News Briefs 03. 06. 24

Biden Wins Over Trump in Colorado Primaries

Last night, Colorado held its Presidential Primaries for the 2024 election. Over 1.3 million Democrat and Republican Voters showed out to cast their choice for who would advance to November’s general election. President Joe Biden handedly won the Democratic Primary with 83% of the, while in second place came the ‘uncommitted delegate’ vote, a vote that has gained some popularity among progressive Democrats as a protest vote, making notable dents in states such as Michigan and Minnesota. 

Biden gained 69 delegates from his victory in Colorado, edging him ever so closer towards the 1,968 mark required for the nomination. On the Republican front, Former President Donald Trump pulled out a victory with 66% percent of the vote, beating out former UN Ambassador Nikki Haley, who won 33.5% of the vote. The victory in Colorado handed Trump 22 delegates, and acted as a notch in what was an incredibly dominant Super Tuesday for the now presumptive Republican nominee, who saw victories in all but one state. Nikki Haley dropped out Wednesday morning, ceding the nomination to Trump.

Colorado Fed Struggles to Find Money for Public School Program

Following 2 years of relative success with Proposition FF, a Colorado law that implemented free lunches for school children across the state, the Colorado government is now struggling to continue to fund the program. In addition to a funding delay affecting the free meals program, it also threatens to delay programs looking to increase wages for public school cafeteria workers as well as potentially delaying a program that would source food for lunches from local producers in an attempt to cultivate their businesses as well. 

The delay leaves the state government with an estimated 24 million dollar hole to plug for this year’s program, and an estimated 27 million for 2025.

Nonprofits fight back against Colorado Springs’ Non-Sanctuary Designation 

In spite of a resolution passed near the start of 2024 claiming itself as a non sanctuary city, nonprofits in Colorado Springs are still working to assist new immigrants arriving in Colorado. The resolution, which was one of many passed by Colorado cities including Aurora. Since then, nonprofits such as the Colorado Immigrants Rights Coalition, as well as the Accompaniment and Sanctuary Coalition of Colorado Springs have continued to make efforts to provide assistance to immigrants in both the Springs and Denver.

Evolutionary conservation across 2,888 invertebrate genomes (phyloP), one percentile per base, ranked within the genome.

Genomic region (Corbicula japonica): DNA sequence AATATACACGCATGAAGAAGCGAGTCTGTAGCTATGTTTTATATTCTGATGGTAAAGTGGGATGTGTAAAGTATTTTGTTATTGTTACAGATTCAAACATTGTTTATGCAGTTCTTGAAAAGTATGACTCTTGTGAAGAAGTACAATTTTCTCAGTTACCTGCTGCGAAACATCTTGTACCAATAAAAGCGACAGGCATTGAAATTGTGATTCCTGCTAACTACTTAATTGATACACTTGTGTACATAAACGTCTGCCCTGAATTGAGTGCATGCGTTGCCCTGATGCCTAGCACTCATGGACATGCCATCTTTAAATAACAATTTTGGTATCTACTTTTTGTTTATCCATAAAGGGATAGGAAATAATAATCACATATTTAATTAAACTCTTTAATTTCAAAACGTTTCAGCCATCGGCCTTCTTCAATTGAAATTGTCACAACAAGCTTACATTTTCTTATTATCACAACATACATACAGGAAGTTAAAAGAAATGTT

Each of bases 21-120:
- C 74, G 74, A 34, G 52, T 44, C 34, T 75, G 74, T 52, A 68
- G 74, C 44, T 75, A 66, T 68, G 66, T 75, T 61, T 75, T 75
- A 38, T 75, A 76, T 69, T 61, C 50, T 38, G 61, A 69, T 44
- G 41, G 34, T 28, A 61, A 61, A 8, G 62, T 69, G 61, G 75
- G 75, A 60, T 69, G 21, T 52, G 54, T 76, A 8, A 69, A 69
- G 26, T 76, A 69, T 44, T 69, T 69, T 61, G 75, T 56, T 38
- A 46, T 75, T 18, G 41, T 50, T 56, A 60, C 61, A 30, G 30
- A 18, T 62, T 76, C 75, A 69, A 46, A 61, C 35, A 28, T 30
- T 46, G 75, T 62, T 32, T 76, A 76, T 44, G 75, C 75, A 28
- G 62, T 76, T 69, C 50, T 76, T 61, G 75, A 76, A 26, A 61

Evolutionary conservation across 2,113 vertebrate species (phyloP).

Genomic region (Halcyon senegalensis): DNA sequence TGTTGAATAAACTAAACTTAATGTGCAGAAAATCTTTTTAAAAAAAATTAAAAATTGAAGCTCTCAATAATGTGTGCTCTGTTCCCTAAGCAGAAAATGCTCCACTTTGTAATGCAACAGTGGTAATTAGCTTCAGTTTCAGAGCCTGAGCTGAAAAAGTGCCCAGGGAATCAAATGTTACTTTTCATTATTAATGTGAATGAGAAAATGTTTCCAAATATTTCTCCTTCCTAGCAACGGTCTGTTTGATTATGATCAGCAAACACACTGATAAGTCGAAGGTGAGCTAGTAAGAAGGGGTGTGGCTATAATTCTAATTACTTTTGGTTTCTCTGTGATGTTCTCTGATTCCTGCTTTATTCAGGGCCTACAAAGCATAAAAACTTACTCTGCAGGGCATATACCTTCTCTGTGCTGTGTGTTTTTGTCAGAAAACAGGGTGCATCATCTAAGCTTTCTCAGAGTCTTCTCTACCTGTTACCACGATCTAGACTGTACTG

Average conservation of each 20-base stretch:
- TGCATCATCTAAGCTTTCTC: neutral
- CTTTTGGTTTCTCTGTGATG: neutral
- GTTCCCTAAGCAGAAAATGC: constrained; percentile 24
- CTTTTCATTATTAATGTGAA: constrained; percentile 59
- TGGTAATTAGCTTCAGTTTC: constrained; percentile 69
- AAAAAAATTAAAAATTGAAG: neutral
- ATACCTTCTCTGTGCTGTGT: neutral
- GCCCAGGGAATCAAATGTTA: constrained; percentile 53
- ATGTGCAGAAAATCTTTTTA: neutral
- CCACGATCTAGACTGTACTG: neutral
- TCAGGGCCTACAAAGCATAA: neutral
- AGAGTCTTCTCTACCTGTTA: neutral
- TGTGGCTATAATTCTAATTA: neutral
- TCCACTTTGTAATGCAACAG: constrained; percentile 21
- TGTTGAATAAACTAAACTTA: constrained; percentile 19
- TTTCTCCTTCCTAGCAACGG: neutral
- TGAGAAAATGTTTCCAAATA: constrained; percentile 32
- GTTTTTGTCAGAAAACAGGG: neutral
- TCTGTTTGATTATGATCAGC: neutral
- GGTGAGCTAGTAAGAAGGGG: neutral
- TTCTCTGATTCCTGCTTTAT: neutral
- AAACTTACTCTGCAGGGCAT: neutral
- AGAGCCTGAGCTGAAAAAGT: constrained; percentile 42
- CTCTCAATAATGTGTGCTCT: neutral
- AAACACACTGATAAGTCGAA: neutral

These efforts have included providing resources such as meals and clothing to incoming immigrants in the city, as well as some providing temporary housing and transportation as well.

Green-mapping for Colorado

Last week, Colorado Governor Jared Polis introduced a new plan to guide Colorado to massive reductions in greenhouse-gas emissions within the next two decades. Polis claimed the plan, named the Colorado Greenhouse Gas Pollution Reduction Roadmap 2.0, was nation-leading in its ambition to eliminate pollution and its progressiveness in identifying new cost-effective strategies for reducing emissions.

 The plan offers 49 new recommendations to follow, including streamlining decision making for placing electric vehicle charging stations, plugging unused oil wells, expanding public transit routes, and pursuing federal funding for renewable energy technology in agriculture and other industries. 

The plan comes in response to a 2019 climate action plan from the General Assembly that set greenhouse-gas reduction targets, directing state leaders to reduce carbon emissions by 26% by 2025, by 50% by 2030 and by 90% by 2050, with Colorado currently meeting 80% of the 2030 goal. Despite this progress, Colorado’s Front Range region has been listed by the Environmental Protection Agency as being severely behind on National Ambient Air Quality Standards. 

The designation would require consumers to pay higher gas prices, starting this summer, and more companies will be required to apply for federal air pollution permits, which are widely considered to be time consuming and expensive. Meeting greenhouse-gas reduction goals would help Colorado get back into compliance with federal standards.

Briefs Written by John Meylor